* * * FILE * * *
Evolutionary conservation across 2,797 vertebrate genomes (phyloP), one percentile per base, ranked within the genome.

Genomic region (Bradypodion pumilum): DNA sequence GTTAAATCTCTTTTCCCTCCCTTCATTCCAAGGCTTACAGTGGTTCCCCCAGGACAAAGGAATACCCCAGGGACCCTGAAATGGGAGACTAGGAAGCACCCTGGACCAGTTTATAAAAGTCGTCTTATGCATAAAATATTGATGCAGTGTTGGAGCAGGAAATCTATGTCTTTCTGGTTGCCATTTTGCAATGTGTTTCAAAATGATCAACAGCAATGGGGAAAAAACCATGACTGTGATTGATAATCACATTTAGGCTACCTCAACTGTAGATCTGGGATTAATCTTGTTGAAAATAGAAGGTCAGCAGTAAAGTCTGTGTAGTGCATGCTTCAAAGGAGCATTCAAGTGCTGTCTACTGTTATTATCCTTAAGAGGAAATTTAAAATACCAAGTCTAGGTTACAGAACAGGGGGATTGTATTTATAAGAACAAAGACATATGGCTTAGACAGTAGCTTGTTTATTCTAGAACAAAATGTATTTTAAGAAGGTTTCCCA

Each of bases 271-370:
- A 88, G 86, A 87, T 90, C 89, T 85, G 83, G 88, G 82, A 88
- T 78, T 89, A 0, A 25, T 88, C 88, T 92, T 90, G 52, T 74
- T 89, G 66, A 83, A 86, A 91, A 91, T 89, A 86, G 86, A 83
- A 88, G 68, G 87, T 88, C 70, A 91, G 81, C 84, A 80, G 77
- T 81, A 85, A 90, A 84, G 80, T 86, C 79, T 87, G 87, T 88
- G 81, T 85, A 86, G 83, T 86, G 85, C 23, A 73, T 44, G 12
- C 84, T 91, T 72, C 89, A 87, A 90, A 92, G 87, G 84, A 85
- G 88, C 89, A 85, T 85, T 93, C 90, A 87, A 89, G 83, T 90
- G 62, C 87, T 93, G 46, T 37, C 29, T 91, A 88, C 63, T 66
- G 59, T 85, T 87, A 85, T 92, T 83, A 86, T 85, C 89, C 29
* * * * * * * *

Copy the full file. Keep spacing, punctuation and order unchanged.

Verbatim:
Evolutionary conservation across 2,797 vertebrate genomes (phyloP), one percentile per base, ranked within the genome.

Genomic region (Bradypodion pumilum): DNA sequence GTTAAATCTCTTTTCCCTCCCTTCATTCCAAGGCTTACAGTGGTTCCCCCAGGACAAAGGAATACCCCAGGGACCCTGAAATGGGAGACTAGGAAGCACCCTGGACCAGTTTATAAAAGTCGTCTTATGCATAAAATATTGATGCAGTGTTGGAGCAGGAAATCTATGTCTTTCTGGTTGCCATTTTGCAATGTGTTTCAAAATGATCAACAGCAATGGGGAAAAAACCATGACTGTGATTGATAATCACATTTAGGCTACCTCAACTGTAGATCTGGGATTAATCTTGTTGAAAATAGAAGGTCAGCAGTAAAGTCTGTGTAGTGCATGCTTCAAAGGAGCATTCAAGTGCTGTCTACTGTTATTATCCTTAAGAGGAAATTTAAAATACCAAGTCTAGGTTACAGAACAGGGGGATTGTATTTATAAGAACAAAGACATATGGCTTAGACAGTAGCTTGTTTATTCTAGAACAAAATGTATTTTAAGAAGGTTTCCCA

Each of bases 271-370:
- A 88, G 86, A 87, T 90, C 89, T 85, G 83, G 88, G 82, A 88
- T 78, T 89, A 0, A 25, T 88, C 88, T 92, T 90, G 52, T 74
- T 89, G 66, A 83, A 86, A 91, A 91, T 89, A 86, G 86, A 83
- A 88, G 68, G 87, T 88, C 70, A 91, G 81, C 84, A 80, G 77
- T 81, A 85, A 90, A 84, G 80, T 86, C 79, T 87, G 87, T 88
- G 81, T 85, A 86, G 83, T 86, G 85, C 23, A 73, T 44, G 12
- C 84, T 91, T 72, C 89, A 87, A 90, A 92, G 87, G 84, A 85
- G 88, C 89, A 85, T 85, T 93, C 90, A 87, A 89, G 83, T 90
- G 62, C 87, T 93, G 46, T 37, C 29, T 91, A 88, C 63, T 66
- G 59, T 85, T 87, A 85, T 92, T 83, A 86, T 85, C 89, C 29